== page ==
Caring about the future of education in the United States means investing in the progress and success of Latino students, argues a new report by UnidosUS.
The report, titled “Latino Student Success: Advancing U.S. Educational Progress for All“ and released by the group at its annual conference in San Antonio on Monday, makes seven recommendations that policymakers should follow in order to guarantee that decades of steady educational progress made by Latinos are not erased by the setbacks brought about by two years of the COVID-19 pandemic.
“When we invest in Latino students, we are investing in a stronger education system for all students, and for our nation—and the time to start is now,” Unidos president and CEO Janet Murguía writes in the foreword.
For UnidosUS, the nation’s largest Latino advocacy organization, the main goal is to ensure that funding is targeted to support those students and schools with the highest needs —especially those that have struggled the most during the pandemic— to give them an opportunity for academic recovery.
Latino students are the largest ethnic group in the United States. In 2020, more than one in four U.S. public-school students were Latino. Yet, despite of the great representation and the diverse set of talents and experiences that they bring to the classroom, Latinos often face challenges in greater proportion than other communities.
According to the report, some of the main challenges Latino students face are linked to the lack of funding for the schools they are most likely to attend and the homework gap caused by a lack of access the internet and other tools needed for a strong academic performance.
Amalia Chamorro, director of education policy at UnidosUS, told Latino Rebels that most of the issues, such as the inequitable access to the internet, existed before the pandemic but became more noticeable once everything went virtual.
The report also shows that the rates of graduation and college enrollment among Latino students have decreased and that there is a lot of work to be done to ensure that schools provide a welcoming environment for Latino students—where their parents can engage, being bilingual and bicultural is treated as a strength, and they can see themselves represented in the faculty.
“We have 28 percent of the student population in K-12 who are Latino, but yet we only have nine percent of the teacher population who identify as Latinos,” Chamorro explained. “There’s already a mismatch there.”
Chamorro stresses the importance of investing in recruiting a diverse teacher workforce that knows the Latino community and shares common experiences with it.
“Research shows students do better when they see themselves reflected in their teachers and mentors,” said Chamorro, who also argues for better training for teachers of English learners.
“Given the statistics, just about every teacher is going to experience having an English learner in their classroom at some point in their careers,” she said.
To improve on these issues, UnidosUS proposes a set of seven steps that should guide the new education policies at all levels of government:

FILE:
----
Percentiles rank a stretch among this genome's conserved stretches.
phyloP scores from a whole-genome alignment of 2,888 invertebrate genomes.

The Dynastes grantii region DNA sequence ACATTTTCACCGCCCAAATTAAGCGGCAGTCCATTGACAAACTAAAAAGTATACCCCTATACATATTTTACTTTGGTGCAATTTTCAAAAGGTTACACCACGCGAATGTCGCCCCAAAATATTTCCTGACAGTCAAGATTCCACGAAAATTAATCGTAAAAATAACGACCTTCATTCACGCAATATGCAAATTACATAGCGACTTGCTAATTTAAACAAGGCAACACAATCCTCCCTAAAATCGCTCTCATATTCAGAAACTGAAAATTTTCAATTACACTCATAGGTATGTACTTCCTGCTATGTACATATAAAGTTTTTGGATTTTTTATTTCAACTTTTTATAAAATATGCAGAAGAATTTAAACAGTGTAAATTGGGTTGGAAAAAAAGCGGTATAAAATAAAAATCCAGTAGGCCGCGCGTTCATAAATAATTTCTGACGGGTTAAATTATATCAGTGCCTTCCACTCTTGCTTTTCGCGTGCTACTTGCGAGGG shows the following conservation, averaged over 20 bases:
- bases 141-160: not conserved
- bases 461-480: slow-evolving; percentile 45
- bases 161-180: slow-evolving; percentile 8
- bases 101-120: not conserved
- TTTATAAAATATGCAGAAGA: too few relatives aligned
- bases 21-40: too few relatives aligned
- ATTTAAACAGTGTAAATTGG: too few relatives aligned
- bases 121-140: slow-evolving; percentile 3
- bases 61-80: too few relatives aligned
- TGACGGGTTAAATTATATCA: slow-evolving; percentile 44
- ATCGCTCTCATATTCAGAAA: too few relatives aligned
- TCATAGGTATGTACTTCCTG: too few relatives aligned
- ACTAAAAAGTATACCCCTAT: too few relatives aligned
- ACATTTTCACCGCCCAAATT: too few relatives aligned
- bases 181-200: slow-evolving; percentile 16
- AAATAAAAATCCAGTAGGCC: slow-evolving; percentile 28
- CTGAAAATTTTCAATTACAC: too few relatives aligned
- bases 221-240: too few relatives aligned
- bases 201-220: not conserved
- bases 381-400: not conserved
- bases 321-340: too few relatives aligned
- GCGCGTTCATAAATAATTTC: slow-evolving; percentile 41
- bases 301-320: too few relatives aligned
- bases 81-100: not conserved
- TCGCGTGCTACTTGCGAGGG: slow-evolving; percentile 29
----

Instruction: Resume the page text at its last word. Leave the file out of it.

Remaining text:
- Prioritizing actionable data on student learning to identify and support low-performing schools.
- Provide equitable funding to support low-income students.
- Build on the assets of multilingual learners by supporting their language and academic development.
- Ensure access to inclusive, responsive, and welcoming schools.
- Support “anywhere, anytime” learning to close the homework gap.
- Authentically engage with families
- Keep students on track for postsecondary education.
As the report states, Latino students are more likely to attend high-poverty schools that remained in remote learning longer. These institutions also experienced the largest declines in achievement growth, with researchers estimating a loss of around half a year of progress in math and reading during the 2020-21 school year.
The inequitable access to internet connectivity is likely to affect one in three Latino students. Data collected in 2018 showed that 31 percent of Latino households lacked high-speed broadband, and 17 percent did not have a computer.
Affected students have more difficulties in their learning, like having to do homework on a cell phone or find public Wi-Fi hotspots to attend class or do their homework.
The report argues that, if enacted, its proposed actions would create the conditions for continued progress by Latinos, which would, in turn, boost the achievement levels of the general student population.
“The Latino student population is going to represent about a third of students in just a few years. So if you’re investing in Latino students, you are really investing in the education system and in the general school population,” Chamorro said.
Juan de Dios Sánchez Jurado is a summer correspondent for Futuro Media. A writer, lawyer, and journalist from Colombia, he is currently studying at the Craig Newmark Graduate School of Journalism at the City University of New York.
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